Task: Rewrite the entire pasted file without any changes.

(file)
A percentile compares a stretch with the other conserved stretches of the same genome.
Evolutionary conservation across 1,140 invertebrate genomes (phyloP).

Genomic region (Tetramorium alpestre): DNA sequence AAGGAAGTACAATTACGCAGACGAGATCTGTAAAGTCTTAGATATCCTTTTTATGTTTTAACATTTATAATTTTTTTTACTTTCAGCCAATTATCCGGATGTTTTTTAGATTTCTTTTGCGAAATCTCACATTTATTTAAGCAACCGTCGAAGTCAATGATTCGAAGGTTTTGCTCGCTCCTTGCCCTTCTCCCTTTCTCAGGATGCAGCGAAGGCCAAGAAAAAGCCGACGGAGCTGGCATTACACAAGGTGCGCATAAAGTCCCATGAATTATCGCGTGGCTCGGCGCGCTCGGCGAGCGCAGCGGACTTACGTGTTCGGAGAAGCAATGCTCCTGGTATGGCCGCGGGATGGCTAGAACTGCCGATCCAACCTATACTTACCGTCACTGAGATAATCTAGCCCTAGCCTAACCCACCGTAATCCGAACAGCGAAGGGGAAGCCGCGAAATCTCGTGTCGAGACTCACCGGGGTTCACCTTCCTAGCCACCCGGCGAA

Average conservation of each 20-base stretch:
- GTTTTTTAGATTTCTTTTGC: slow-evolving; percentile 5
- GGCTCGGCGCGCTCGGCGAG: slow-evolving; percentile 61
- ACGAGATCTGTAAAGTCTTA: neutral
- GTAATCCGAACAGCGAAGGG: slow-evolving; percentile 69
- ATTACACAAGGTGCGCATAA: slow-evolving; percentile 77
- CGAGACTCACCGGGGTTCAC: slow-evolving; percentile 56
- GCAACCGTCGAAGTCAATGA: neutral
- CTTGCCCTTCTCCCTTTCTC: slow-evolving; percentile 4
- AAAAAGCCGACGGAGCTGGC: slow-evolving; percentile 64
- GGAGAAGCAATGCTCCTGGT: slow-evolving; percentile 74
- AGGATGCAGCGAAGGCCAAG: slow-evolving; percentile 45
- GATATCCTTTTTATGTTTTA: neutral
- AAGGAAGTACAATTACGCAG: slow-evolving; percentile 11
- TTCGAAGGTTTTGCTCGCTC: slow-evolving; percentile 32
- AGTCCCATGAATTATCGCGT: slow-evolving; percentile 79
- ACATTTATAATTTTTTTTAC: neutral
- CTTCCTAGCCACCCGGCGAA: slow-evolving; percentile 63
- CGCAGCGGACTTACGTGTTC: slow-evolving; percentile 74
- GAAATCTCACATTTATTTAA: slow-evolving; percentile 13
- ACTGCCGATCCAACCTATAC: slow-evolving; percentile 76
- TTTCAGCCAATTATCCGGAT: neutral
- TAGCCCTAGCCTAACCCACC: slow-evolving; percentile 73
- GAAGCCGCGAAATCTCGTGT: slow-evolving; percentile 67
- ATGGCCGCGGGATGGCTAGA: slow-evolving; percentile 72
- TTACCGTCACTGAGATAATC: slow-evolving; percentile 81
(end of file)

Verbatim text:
A percentile compares a stretch with the other conserved stretches of the same genome.
Evolutionary conservation across 1,140 invertebrate genomes (phyloP).

Genomic region (Tetramorium alpestre): DNA sequence AAGGAAGTACAATTACGCAGACGAGATCTGTAAAGTCTTAGATATCCTTTTTATGTTTTAACATTTATAATTTTTTTTACTTTCAGCCAATTATCCGGATGTTTTTTAGATTTCTTTTGCGAAATCTCACATTTATTTAAGCAACCGTCGAAGTCAATGATTCGAAGGTTTTGCTCGCTCCTTGCCCTTCTCCCTTTCTCAGGATGCAGCGAAGGCCAAGAAAAAGCCGACGGAGCTGGCATTACACAAGGTGCGCATAAAGTCCCATGAATTATCGCGTGGCTCGGCGCGCTCGGCGAGCGCAGCGGACTTACGTGTTCGGAGAAGCAATGCTCCTGGTATGGCCGCGGGATGGCTAGAACTGCCGATCCAACCTATACTTACCGTCACTGAGATAATCTAGCCCTAGCCTAACCCACCGTAATCCGAACAGCGAAGGGGAAGCCGCGAAATCTCGTGTCGAGACTCACCGGGGTTCACCTTCCTAGCCACCCGGCGAA

Average conservation of each 20-base stretch:
- GTTTTTTAGATTTCTTTTGC: slow-evolving; percentile 5
- GGCTCGGCGCGCTCGGCGAG: slow-evolving; percentile 61
- ACGAGATCTGTAAAGTCTTA: neutral
- GTAATCCGAACAGCGAAGGG: slow-evolving; percentile 69
- ATTACACAAGGTGCGCATAA: slow-evolving; percentile 77
- CGAGACTCACCGGGGTTCAC: slow-evolving; percentile 56
- GCAACCGTCGAAGTCAATGA: neutral
- CTTGCCCTTCTCCCTTTCTC: slow-evolving; percentile 4
- AAAAAGCCGACGGAGCTGGC: slow-evolving; percentile 64
- GGAGAAGCAATGCTCCTGGT: slow-evolving; percentile 74
- AGGATGCAGCGAAGGCCAAG: slow-evolving; percentile 45
- GATATCCTTTTTATGTTTTA: neutral
- AAGGAAGTACAATTACGCAG: slow-evolving; percentile 11
- TTCGAAGGTTTTGCTCGCTC: slow-evolving; percentile 32
- AGTCCCATGAATTATCGCGT: slow-evolving; percentile 79
- ACATTTATAATTTTTTTTAC: neutral
- CTTCCTAGCCACCCGGCGAA: slow-evolving; percentile 63
- CGCAGCGGACTTACGTGTTC: slow-evolving; percentile 74
- GAAATCTCACATTTATTTAA: slow-evolving; percentile 13
- ACTGCCGATCCAACCTATAC: slow-evolving; percentile 76
- TTTCAGCCAATTATCCGGAT: neutral
- TAGCCCTAGCCTAACCCACC: slow-evolving; percentile 73
- GAAGCCGCGAAATCTCGTGT: slow-evolving; percentile 67
- ATGGCCGCGGGATGGCTAGA: slow-evolving; percentile 72
- TTACCGTCACTGAGATAATC: slow-evolving; percentile 81